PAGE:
The whole experience of being here is a bit surreal. Wherever we go we are treated like rock stars.
I see the joy that exists here now, and I realize that just 14 years ago these same roads were littered with raped and mutilated bodies of genocide victims. These same schools and churches were full of murder rather than dancing. These hearts were full of death rather than life. This country was full of sorrow not joy. I feel as though I am seeing living people who have encountered the healing power of Christ. This must be the same story that the blind men, lepers and lame told of Jesus. It is like walking in the pages of the Scripture.
One final thing, many of you will be interested that we ate at the hotel from “Hotel Rwanda” last night. They actually filmed the movie in South Africa, so the building was not the same as the one you saw in the film, but we were in the real deal. It was amazing to look at the rooms and the hallways and remember what happened here. What courage, what strength, what faith, what an amazing God.
A thousand thoughts from the land of a thousand hills
They’re both salty – sweat and tears. I’m not sure which I tasted more as we stood in the tiny mud-brick home of Anastasia and her son Samuel. They live in Kigali, the capital city of Rwanda, in a twelve by eight shack that houses their bed, cooking area, bathroom and the small stock of goods that Anastasia sells out of their front door to make a subsistence living. Samuel is an 8-year-old student at a nearby school run by an Anglican church.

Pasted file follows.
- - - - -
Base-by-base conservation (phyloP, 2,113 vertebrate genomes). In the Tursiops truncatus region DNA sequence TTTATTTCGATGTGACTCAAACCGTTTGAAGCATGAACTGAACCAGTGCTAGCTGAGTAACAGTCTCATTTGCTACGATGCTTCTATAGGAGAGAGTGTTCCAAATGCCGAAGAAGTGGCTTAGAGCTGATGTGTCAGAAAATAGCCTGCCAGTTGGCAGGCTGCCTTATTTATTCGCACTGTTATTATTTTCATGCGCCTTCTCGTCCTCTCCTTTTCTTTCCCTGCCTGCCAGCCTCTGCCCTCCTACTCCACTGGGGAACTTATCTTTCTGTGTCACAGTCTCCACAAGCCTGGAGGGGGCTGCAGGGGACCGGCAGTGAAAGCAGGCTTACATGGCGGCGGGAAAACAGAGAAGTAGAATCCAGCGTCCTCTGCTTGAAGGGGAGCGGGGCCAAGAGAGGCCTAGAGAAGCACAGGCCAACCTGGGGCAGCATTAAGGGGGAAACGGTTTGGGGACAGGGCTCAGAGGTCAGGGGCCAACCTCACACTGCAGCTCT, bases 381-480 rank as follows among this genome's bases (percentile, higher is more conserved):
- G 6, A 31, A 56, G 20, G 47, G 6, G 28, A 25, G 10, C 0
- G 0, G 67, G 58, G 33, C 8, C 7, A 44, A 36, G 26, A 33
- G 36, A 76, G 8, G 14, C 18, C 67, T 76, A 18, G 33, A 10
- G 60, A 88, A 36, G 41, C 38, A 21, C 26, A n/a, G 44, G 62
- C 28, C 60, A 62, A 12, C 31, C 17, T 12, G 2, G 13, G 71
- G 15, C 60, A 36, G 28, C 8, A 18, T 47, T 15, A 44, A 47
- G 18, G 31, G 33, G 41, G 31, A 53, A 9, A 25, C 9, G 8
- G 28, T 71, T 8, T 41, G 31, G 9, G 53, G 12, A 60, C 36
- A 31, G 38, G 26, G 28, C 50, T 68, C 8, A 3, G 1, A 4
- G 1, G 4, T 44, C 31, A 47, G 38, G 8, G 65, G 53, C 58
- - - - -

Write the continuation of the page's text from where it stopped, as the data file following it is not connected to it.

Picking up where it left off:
Other than his surroundings and the yellowish tint to his eyes due to slight dehydration, he might be a child I would see on any playground back home. Well, there is one other thing that separates him from most other children in Hope Mills: his mother has HIV.
I came thousands of miles to minister in the name of Jesus Christ, and it is I who sat at the feet of an infected Rwandan woman. It is I who came to be ministered to.
A word from Africa
The Lord has taught us much humility and faithfulness here with our sister church and Pastor Charles. Every house we’ve been at has prepared way too much food. A common question we get is, “How do you stay so big if you don’t eat more?”
This evening we had dinner at Pastor Charles’ house. It was wonderful; his house was so filled with the Holy Spirit, and you could feel the love within his family. One thing we noticed was a decoration almost like a streamer going around the living room where we were hosted. It looked quite familiar and so Ted was the one to ask. It seems that they liked the package we sent them so much that they took the packing peanuts and threaded them into a garland and strung it around the house. It was very well done. As we were leaving, the three of us were talking and Ted kept saying, “I just bought packing peanuts, it meant nothing to me!” (It was a great lesson in humility and possibly in wastefulness.) We cannot wait to be home with our families and church family. Love to you all.
Your apostles to Africa.
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